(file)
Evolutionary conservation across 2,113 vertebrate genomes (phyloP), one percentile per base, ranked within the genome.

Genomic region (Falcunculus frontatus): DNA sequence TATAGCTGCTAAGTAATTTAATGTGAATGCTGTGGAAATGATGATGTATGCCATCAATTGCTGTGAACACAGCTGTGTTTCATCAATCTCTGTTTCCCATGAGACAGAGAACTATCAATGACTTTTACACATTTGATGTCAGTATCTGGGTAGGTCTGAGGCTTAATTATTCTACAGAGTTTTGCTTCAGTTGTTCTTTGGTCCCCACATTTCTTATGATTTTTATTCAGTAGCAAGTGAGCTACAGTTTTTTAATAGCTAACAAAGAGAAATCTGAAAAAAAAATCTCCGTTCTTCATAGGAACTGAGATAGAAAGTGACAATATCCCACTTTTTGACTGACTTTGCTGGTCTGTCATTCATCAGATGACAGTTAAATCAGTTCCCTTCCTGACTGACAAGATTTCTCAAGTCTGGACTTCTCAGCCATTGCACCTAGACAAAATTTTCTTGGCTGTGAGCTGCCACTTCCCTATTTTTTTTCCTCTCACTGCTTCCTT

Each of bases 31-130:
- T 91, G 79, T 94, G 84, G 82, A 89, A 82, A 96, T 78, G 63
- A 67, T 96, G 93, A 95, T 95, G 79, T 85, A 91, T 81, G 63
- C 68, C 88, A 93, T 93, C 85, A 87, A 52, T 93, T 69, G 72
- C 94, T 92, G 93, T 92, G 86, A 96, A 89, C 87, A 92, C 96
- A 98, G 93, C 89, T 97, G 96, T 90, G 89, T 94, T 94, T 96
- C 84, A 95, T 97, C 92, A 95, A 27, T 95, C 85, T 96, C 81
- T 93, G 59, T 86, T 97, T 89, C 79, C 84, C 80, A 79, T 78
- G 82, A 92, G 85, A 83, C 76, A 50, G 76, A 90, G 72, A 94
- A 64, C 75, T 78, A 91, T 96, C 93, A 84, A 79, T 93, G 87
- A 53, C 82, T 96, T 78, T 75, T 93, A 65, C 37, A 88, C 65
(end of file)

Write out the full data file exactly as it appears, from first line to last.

Evolutionary conservation across 2,113 vertebrate genomes (phyloP), one percentile per base, ranked within the genome.

Genomic region (Falcunculus frontatus): DNA sequence TATAGCTGCTAAGTAATTTAATGTGAATGCTGTGGAAATGATGATGTATGCCATCAATTGCTGTGAACACAGCTGTGTTTCATCAATCTCTGTTTCCCATGAGACAGAGAACTATCAATGACTTTTACACATTTGATGTCAGTATCTGGGTAGGTCTGAGGCTTAATTATTCTACAGAGTTTTGCTTCAGTTGTTCTTTGGTCCCCACATTTCTTATGATTTTTATTCAGTAGCAAGTGAGCTACAGTTTTTTAATAGCTAACAAAGAGAAATCTGAAAAAAAAATCTCCGTTCTTCATAGGAACTGAGATAGAAAGTGACAATATCCCACTTTTTGACTGACTTTGCTGGTCTGTCATTCATCAGATGACAGTTAAATCAGTTCCCTTCCTGACTGACAAGATTTCTCAAGTCTGGACTTCTCAGCCATTGCACCTAGACAAAATTTTCTTGGCTGTGAGCTGCCACTTCCCTATTTTTTTTCCTCTCACTGCTTCCTT

Each of bases 31-130:
- T 91, G 79, T 94, G 84, G 82, A 89, A 82, A 96, T 78, G 63
- A 67, T 96, G 93, A 95, T 95, G 79, T 85, A 91, T 81, G 63
- C 68, C 88, A 93, T 93, C 85, A 87, A 52, T 93, T 69, G 72
- C 94, T 92, G 93, T 92, G 86, A 96, A 89, C 87, A 92, C 96
- A 98, G 93, C 89, T 97, G 96, T 90, G 89, T 94, T 94, T 96
- C 84, A 95, T 97, C 92, A 95, A 27, T 95, C 85, T 96, C 81
- T 93, G 59, T 86, T 97, T 89, C 79, C 84, C 80, A 79, T 78
- G 82, A 92, G 85, A 83, C 76, A 50, G 76, A 90, G 72, A 94
- A 64, C 75, T 78, A 91, T 96, C 93, A 84, A 79, T 93, G 87
- A 53, C 82, T 96, T 78, T 75, T 93, A 65, C 37, A 88, C 65